Category: Arts and Culture

Ludlow Mayfair returns after a two year absence. Hip, hip hurray!

There has not been much good news of late. Household costs are going through the roof and some people will struggle to afford a roof. Shropshire is best by health crisis. Long waits for ambulances. Long waits to hand over patients when they get to A&E. The country’s worst maternity scandal. Our bus services are threatened more than ever before. Parking charges are going up. Before you wipe your eyes and blow your nose, there is good news just around the corner. The Mayfair is back! After being cancelled for two years due to Covid-19, all the fun of the fair returns on 28 April. It will include the vicar and mayor gleefully dashing around on the dodgems. There will be the blasting of music, buzzing of rides and screams of teenagers. The sour aroma of hot onions and the sickly sweet smell of candyfloss, both better smelled than eaten. Early in the evening people stream from across the entire town to enjoy the fair. Ludlow is not Ludlow without the Mayfair. It is great to have it back.

Loudwater Studio threatened with closure – please sign the petition

Loudwater Studio is a community arts studio on the Burway Trading Estate off Bromfield Road. Supported by the charity Vision Homes, it has specialised in providing support for those with physical and learning impairments. Last week, Vision Homes announced without giving a public reason that the studio will close from 31 March 2022. (See this article for a statement from Vision Homes.) Members of the studio are understandably very upset by this unexpected move. They have set up a Facebook page and started a petition to draw in support for saving the studio: “This news has come as a complete shock to us members and we are not just going to lie back and let it close and have a vital community creative outlet for many be taken away from us.”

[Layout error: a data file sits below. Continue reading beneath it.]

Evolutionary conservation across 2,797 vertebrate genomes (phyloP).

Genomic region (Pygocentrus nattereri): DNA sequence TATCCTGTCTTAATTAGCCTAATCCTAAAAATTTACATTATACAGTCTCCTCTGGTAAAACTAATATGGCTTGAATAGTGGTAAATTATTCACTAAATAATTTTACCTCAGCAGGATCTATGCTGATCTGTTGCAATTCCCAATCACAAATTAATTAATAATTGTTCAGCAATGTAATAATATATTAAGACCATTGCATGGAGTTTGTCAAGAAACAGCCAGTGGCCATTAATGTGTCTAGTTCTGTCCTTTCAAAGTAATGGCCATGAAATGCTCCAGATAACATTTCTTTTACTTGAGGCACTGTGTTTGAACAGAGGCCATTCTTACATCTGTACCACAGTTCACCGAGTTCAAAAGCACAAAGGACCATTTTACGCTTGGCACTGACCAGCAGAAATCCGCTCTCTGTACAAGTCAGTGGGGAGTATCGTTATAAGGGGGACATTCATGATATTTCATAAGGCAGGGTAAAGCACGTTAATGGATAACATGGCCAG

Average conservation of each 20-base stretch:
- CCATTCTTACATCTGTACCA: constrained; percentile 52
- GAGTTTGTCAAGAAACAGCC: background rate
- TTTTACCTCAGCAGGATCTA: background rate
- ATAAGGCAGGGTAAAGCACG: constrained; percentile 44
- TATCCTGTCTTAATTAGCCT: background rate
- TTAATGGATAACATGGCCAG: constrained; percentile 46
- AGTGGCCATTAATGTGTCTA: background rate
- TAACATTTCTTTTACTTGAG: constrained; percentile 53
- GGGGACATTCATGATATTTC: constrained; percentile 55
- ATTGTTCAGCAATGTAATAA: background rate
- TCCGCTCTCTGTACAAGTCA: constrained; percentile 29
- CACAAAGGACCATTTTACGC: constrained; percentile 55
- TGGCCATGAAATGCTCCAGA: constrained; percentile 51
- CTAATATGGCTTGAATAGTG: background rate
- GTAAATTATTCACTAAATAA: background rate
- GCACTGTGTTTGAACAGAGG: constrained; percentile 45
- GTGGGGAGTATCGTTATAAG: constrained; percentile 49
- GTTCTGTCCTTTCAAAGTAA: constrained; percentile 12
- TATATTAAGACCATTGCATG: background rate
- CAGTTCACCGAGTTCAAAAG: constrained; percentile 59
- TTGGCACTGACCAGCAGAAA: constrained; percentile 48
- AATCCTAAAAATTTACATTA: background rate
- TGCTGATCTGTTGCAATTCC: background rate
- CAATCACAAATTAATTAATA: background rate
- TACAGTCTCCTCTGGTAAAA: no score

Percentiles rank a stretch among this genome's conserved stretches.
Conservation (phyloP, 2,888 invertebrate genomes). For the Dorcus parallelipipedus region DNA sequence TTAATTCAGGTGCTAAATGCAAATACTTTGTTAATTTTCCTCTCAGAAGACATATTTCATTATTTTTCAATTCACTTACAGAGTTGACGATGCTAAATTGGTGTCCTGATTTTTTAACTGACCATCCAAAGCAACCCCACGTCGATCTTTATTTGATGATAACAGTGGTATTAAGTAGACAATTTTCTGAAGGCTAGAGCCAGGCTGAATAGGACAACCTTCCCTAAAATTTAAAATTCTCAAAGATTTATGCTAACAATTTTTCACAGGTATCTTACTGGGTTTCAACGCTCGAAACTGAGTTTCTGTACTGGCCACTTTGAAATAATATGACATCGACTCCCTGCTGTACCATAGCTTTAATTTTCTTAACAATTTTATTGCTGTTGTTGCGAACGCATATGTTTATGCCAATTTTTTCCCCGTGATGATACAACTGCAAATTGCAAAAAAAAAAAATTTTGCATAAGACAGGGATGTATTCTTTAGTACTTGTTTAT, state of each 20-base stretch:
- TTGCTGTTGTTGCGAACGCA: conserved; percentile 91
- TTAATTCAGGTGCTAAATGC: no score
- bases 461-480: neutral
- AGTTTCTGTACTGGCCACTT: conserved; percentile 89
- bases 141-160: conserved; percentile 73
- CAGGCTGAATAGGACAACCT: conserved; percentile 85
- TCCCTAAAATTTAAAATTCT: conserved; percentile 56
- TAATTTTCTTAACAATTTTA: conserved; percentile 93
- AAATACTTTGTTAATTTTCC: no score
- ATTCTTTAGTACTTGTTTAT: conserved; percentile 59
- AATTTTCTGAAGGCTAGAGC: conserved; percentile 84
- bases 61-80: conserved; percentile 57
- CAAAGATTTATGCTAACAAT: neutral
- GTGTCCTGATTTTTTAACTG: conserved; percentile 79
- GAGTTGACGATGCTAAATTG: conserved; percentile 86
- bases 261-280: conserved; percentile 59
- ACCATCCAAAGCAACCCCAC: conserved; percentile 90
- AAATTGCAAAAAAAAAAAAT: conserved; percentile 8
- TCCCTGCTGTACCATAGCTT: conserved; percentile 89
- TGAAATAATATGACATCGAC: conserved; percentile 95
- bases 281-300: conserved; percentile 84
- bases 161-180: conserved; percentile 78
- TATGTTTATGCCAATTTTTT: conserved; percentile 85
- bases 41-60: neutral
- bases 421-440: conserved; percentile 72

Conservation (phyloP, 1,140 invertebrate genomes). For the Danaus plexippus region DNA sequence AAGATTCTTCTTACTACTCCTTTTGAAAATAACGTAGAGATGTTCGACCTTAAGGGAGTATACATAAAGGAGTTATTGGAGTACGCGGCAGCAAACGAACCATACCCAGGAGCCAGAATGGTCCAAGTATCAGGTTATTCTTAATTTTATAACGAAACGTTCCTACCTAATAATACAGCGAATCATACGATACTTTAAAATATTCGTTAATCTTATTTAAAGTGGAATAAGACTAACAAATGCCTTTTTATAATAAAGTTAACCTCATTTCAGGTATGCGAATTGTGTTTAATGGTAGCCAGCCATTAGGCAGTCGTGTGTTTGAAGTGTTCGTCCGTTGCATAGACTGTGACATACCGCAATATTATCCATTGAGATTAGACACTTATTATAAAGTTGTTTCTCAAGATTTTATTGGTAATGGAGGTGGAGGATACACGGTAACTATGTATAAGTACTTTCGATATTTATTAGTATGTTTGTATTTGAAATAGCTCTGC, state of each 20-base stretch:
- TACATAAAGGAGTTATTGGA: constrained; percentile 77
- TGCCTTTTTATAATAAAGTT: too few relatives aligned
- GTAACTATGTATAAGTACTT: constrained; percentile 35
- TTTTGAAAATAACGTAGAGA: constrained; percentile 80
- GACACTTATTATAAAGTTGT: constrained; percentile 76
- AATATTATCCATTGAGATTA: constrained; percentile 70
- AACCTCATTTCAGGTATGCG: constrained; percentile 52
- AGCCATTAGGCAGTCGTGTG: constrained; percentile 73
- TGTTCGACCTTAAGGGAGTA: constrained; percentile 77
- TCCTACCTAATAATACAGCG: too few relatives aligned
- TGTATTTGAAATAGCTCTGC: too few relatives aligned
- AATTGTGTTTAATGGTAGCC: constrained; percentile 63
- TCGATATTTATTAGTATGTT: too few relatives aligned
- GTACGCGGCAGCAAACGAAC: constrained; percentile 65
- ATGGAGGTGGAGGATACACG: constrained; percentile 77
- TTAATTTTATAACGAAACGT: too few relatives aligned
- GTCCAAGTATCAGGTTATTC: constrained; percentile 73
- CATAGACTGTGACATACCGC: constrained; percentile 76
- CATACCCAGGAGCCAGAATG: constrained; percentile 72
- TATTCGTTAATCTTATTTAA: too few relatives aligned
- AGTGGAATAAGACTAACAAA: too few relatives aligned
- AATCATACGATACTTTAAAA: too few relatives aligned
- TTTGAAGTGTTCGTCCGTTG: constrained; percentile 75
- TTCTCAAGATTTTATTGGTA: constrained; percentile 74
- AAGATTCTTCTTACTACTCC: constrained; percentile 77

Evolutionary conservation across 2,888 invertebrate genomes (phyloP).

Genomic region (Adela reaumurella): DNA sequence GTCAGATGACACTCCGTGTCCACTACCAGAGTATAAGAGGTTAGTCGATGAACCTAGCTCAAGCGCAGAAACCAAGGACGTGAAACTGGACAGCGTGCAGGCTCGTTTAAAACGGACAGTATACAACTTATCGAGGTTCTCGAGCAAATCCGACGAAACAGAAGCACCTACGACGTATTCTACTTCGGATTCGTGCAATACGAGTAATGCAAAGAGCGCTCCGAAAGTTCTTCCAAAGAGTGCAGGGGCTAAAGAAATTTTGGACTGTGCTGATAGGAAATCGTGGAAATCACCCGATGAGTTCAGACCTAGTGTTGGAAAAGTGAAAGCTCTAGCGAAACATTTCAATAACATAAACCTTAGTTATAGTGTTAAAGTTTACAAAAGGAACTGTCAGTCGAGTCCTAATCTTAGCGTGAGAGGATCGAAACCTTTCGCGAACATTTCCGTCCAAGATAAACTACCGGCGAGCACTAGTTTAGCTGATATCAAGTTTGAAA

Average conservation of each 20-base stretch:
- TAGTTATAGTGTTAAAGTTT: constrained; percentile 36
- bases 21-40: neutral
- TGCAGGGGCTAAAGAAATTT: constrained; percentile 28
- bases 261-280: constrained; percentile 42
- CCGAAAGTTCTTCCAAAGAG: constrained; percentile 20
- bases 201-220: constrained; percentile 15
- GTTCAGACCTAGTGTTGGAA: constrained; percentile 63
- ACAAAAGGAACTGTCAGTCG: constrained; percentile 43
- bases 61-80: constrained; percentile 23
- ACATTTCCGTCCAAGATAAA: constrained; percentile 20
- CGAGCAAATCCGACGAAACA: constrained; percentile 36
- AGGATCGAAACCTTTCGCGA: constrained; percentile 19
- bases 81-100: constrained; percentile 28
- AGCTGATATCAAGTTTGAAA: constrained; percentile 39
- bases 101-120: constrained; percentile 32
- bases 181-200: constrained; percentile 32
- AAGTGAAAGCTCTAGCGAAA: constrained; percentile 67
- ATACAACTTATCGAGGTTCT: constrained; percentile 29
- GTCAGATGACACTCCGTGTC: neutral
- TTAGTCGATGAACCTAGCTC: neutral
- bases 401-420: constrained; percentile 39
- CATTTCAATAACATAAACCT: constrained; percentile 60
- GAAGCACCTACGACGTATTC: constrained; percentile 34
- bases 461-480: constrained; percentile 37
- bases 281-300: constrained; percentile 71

Covid Watch 143: It is a perennial debate. Perhaps as old as Ludlow’s May Fair itself. Blocking traffic. Noise. Smells. Fun!

On Monday night, Ludlow Town Council debated whether to allow the May Fair this year. Councillors were told that only 30 people would be allowed into the fair at a time. Putting aside that would bankrupt any commercial operation, government rules say that 4,000 people, even more, are allowed for outdoor events such as funfairs. On the proviso they don’t all come at once and the familiar social distancing rules are enforced. At the same meeting, councillors approved space for the Green Festival and the Fringe Festival in the town centre without a limit on numbers. After what I can only describe as an ill-informed debate on Monday, councillors decided to ask for a Covid safe plan for the fair. If the fair goes ahead, it will be over the late May bank holiday. I hope it goes ahead as there is no legal barrier to it doing so.

Peter Nutting says he has “no intention” of selling Ludlow Assembly Rooms – we need better guarantees than that

It is always worth listening to what politicians say. And listening to it twice. This morning, Shropshire Council leader Peter Nutting was questioned by Eric Smith on BBC Radio Shropshire. He said that reports of Shropshire Council selling Ludlow Assembly Rooms (LAR) were “tosh”. There is no intention of selling. Fair enough and good news. But “no intention” is not a guarantee. Shropshire Council has backed itself into a corner over LAR. It has only two options that will not cost it more money. Flogging the premises or allowing Ludlow to run South Shropshire’s premier cultural centre as agreed.

Ludlow Art Mural coming to the end of its life

The Ludlow Art Mural Project was an amazing initiative. The idea of a mural was born in a chat over a beer. A deal to paint the boards on the former Budgens was agreed in a shake of the hand when I met Robin Morris the developer. Morris Property paid for the scaffolding and paint. Shropshire Council provided youth support. The entire project went from first thoughts to completion in five weeks. Sometimes the discussion was stormy. That’s art and artists for you. Now with plans for new retail units and apartments submitted, the mural’s days are numbered.

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